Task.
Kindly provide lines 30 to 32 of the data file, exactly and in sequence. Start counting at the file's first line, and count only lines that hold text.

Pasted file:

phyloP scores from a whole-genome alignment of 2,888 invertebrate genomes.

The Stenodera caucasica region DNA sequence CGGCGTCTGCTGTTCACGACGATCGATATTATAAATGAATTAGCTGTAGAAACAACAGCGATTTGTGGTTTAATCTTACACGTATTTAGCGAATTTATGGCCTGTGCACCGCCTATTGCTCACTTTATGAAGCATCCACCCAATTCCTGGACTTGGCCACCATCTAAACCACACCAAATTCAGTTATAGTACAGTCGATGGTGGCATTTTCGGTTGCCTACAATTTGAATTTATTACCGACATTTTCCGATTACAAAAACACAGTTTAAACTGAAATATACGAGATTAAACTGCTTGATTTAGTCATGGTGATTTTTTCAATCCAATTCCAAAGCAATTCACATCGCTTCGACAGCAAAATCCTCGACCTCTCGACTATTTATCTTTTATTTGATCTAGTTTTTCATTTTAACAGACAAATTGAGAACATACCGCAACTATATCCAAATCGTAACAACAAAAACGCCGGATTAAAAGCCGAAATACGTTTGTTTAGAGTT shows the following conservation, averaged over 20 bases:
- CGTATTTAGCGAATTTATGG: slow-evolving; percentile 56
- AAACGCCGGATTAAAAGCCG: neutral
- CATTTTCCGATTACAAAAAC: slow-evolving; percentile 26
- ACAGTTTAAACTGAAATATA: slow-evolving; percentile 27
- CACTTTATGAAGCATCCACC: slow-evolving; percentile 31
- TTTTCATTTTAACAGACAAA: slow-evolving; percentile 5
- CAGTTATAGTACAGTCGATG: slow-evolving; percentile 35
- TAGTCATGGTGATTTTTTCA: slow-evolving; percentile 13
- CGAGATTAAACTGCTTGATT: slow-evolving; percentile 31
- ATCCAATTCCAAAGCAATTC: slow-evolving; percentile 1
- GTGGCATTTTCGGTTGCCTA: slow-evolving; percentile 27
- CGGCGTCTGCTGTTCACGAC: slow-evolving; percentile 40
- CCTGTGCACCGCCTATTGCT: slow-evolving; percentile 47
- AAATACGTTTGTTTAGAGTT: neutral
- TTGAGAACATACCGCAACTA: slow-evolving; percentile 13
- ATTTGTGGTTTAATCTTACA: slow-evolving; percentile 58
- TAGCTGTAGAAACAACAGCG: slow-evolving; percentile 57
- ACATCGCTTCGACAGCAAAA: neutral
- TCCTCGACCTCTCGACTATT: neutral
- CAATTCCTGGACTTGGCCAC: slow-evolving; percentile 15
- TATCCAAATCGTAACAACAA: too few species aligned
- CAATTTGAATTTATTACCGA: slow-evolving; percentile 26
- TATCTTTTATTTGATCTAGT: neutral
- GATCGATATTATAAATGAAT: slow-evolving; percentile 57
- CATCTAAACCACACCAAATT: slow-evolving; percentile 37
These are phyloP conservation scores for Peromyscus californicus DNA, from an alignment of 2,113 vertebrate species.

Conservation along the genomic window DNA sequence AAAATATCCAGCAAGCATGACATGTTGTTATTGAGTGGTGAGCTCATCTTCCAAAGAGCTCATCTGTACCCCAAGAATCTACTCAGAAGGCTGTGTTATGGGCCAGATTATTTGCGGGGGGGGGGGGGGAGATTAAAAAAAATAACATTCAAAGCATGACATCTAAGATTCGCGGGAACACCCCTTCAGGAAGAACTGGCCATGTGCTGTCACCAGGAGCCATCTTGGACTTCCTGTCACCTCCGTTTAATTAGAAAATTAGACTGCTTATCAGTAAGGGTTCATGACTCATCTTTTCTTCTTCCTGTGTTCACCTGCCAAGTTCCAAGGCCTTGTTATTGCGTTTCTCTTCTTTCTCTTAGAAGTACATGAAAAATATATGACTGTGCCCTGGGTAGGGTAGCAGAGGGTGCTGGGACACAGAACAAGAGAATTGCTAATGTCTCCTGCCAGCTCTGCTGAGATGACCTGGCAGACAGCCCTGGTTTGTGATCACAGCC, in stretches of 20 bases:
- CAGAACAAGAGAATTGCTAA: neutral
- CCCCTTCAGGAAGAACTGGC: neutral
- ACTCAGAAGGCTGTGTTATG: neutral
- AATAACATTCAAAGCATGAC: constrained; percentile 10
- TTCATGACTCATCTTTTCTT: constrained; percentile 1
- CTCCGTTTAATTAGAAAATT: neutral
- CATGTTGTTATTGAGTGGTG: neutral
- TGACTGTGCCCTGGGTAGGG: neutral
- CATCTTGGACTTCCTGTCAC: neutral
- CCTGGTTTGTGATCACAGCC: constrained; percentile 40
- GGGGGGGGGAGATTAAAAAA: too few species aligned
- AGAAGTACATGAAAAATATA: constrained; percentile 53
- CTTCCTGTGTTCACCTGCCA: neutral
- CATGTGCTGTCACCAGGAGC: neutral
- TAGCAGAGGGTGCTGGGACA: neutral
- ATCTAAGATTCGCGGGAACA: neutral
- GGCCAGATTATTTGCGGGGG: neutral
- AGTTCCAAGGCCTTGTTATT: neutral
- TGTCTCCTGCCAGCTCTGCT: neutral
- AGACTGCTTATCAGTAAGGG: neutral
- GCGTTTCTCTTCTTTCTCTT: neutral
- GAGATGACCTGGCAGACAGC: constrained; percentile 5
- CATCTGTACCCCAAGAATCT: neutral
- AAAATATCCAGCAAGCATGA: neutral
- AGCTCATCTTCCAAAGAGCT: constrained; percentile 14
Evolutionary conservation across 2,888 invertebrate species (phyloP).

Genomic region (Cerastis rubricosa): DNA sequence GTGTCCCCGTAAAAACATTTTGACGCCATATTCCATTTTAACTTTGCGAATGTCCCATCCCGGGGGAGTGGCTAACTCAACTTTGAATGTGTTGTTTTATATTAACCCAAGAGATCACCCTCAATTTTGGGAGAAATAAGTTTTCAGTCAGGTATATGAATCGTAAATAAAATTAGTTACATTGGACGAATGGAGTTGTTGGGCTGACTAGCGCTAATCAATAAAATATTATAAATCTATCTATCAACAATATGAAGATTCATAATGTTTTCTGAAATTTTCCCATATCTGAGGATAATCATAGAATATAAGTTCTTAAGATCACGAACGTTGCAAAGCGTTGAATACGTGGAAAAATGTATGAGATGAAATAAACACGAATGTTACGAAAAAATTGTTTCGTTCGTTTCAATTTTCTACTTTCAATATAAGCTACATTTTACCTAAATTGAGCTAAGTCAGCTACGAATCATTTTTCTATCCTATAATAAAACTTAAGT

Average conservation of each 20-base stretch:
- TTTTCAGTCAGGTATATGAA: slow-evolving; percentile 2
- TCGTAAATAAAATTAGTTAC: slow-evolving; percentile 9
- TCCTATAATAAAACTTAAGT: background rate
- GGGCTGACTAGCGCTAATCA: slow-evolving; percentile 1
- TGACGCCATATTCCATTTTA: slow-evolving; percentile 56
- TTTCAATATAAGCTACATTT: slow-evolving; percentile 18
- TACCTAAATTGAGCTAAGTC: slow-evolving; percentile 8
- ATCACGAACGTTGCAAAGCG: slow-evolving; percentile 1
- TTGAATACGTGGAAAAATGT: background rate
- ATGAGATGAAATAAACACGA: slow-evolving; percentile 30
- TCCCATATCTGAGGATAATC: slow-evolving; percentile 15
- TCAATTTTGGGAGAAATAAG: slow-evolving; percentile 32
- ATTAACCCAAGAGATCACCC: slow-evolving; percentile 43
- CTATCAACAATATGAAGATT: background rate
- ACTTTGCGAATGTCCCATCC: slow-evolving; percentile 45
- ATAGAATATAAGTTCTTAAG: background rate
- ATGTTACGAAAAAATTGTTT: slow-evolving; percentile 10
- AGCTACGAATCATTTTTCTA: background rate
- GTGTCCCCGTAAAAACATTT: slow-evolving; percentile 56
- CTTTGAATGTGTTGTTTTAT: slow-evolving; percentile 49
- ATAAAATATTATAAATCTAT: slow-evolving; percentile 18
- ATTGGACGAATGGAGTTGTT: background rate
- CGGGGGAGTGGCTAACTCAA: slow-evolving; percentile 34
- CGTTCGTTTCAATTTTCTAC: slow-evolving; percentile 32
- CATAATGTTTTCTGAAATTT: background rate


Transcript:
- CAGAACAAGAGAATTGCTAA: neutral
- CCCCTTCAGGAAGAACTGGC: neutral
- ACTCAGAAGGCTGTGTTATG: neutral